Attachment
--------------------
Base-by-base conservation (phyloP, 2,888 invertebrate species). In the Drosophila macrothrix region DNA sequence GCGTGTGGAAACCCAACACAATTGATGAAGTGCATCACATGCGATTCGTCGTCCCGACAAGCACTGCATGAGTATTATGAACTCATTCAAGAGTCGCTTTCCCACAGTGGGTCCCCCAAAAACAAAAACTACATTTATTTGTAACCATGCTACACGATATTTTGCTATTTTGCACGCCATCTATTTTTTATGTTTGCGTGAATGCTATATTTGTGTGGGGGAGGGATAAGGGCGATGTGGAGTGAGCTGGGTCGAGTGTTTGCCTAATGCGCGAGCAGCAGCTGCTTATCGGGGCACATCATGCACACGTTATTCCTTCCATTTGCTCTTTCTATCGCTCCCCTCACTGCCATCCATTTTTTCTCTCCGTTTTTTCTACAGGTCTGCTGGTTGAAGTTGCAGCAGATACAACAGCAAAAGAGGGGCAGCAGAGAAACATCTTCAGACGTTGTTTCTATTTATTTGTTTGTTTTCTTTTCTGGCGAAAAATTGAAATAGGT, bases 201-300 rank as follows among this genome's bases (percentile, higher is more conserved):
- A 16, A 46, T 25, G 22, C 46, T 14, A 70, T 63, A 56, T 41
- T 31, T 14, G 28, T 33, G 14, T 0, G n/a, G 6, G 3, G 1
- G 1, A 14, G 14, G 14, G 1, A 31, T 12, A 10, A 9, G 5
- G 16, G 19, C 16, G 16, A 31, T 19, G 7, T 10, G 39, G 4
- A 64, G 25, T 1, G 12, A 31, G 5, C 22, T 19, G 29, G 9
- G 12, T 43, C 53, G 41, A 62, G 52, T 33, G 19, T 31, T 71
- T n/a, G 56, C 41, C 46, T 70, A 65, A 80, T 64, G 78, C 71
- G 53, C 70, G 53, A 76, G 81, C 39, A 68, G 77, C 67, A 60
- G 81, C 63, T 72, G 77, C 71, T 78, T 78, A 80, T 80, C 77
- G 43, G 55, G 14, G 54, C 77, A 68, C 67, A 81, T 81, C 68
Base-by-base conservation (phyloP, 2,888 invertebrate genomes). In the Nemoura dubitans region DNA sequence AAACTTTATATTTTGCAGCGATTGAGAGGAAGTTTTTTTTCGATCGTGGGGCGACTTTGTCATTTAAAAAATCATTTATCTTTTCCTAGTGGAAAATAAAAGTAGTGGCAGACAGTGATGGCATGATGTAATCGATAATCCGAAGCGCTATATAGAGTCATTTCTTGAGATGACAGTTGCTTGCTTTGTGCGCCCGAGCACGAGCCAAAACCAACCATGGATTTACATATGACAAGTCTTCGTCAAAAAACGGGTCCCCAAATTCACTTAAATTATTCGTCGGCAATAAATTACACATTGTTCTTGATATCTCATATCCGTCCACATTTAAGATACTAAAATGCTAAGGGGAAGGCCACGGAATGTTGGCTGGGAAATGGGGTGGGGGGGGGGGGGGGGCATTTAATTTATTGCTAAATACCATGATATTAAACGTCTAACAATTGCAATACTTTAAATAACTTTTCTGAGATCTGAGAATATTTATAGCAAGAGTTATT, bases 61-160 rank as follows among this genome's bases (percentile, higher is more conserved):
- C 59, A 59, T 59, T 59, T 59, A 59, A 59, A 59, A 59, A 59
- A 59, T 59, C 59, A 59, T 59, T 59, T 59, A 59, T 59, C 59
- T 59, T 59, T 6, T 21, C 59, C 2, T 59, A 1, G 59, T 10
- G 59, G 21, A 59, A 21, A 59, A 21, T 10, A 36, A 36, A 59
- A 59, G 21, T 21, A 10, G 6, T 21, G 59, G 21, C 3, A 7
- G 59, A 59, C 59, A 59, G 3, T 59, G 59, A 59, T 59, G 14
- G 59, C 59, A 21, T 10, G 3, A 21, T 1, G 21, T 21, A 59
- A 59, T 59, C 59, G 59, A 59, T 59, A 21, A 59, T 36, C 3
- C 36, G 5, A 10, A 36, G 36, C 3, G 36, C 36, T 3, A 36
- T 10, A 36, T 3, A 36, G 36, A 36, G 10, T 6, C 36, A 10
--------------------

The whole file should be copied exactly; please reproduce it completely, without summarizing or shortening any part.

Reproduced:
Base-by-base conservation (phyloP, 2,888 invertebrate species). In the Drosophila macrothrix region DNA sequence GCGTGTGGAAACCCAACACAATTGATGAAGTGCATCACATGCGATTCGTCGTCCCGACAAGCACTGCATGAGTATTATGAACTCATTCAAGAGTCGCTTTCCCACAGTGGGTCCCCCAAAAACAAAAACTACATTTATTTGTAACCATGCTACACGATATTTTGCTATTTTGCACGCCATCTATTTTTTATGTTTGCGTGAATGCTATATTTGTGTGGGGGAGGGATAAGGGCGATGTGGAGTGAGCTGGGTCGAGTGTTTGCCTAATGCGCGAGCAGCAGCTGCTTATCGGGGCACATCATGCACACGTTATTCCTTCCATTTGCTCTTTCTATCGCTCCCCTCACTGCCATCCATTTTTTCTCTCCGTTTTTTCTACAGGTCTGCTGGTTGAAGTTGCAGCAGATACAACAGCAAAAGAGGGGCAGCAGAGAAACATCTTCAGACGTTGTTTCTATTTATTTGTTTGTTTTCTTTTCTGGCGAAAAATTGAAATAGGT, bases 201-300 rank as follows among this genome's bases (percentile, higher is more conserved):
- A 16, A 46, T 25, G 22, C 46, T 14, A 70, T 63, A 56, T 41
- T 31, T 14, G 28, T 33, G 14, T 0, G n/a, G 6, G 3, G 1
- G 1, A 14, G 14, G 14, G 1, A 31, T 12, A 10, A 9, G 5
- G 16, G 19, C 16, G 16, A 31, T 19, G 7, T 10, G 39, G 4
- A 64, G 25, T 1, G 12, A 31, G 5, C 22, T 19, G 29, G 9
- G 12, T 43, C 53, G 41, A 62, G 52, T 33, G 19, T 31, T 71
- T n/a, G 56, C 41, C 46, T 70, A 65, A 80, T 64, G 78, C 71
- G 53, C 70, G 53, A 76, G 81, C 39, A 68, G 77, C 67, A 60
- G 81, C 63, T 72, G 77, C 71, T 78, T 78, A 80, T 80, C 77
- G 43, G 55, G 14, G 54, C 77, A 68, C 67, A 81, T 81, C 68
Base-by-base conservation (phyloP, 2,888 invertebrate genomes). In the Nemoura dubitans region DNA sequence AAACTTTATATTTTGCAGCGATTGAGAGGAAGTTTTTTTTCGATCGTGGGGCGACTTTGTCATTTAAAAAATCATTTATCTTTTCCTAGTGGAAAATAAAAGTAGTGGCAGACAGTGATGGCATGATGTAATCGATAATCCGAAGCGCTATATAGAGTCATTTCTTGAGATGACAGTTGCTTGCTTTGTGCGCCCGAGCACGAGCCAAAACCAACCATGGATTTACATATGACAAGTCTTCGTCAAAAAACGGGTCCCCAAATTCACTTAAATTATTCGTCGGCAATAAATTACACATTGTTCTTGATATCTCATATCCGTCCACATTTAAGATACTAAAATGCTAAGGGGAAGGCCACGGAATGTTGGCTGGGAAATGGGGTGGGGGGGGGGGGGGGGCATTTAATTTATTGCTAAATACCATGATATTAAACGTCTAACAATTGCAATACTTTAAATAACTTTTCTGAGATCTGAGAATATTTATAGCAAGAGTTATT, bases 61-160 rank as follows among this genome's bases (percentile, higher is more conserved):
- C 59, A 59, T 59, T 59, T 59, A 59, A 59, A 59, A 59, A 59
- A 59, T 59, C 59, A 59, T 59, T 59, T 59, A 59, T 59, C 59
- T 59, T 59, T 6, T 21, C 59, C 2, T 59, A 1, G 59, T 10
- G 59, G 21, A 59, A 21, A 59, A 21, T 10, A 36, A 36, A 59
- A 59, G 21, T 21, A 10, G 6, T 21, G 59, G 21, C 3, A 7
- G 59, A 59, C 59, A 59, G 3, T 59, G 59, A 59, T 59, G 14
- G 59, C 59, A 21, T 10, G 3, A 21, T 1, G 21, T 21, A 59
- A 59, T 59, C 59, G 59, A 59, T 59, A 21, A 59, T 36, C 3
- C 36, G 5, A 10, A 36, G 36, C 3, G 36, C 36, T 3, A 36
- T 10, A 36, T 3, A 36, G 36, A 36, G 10, T 6, C 36, A 10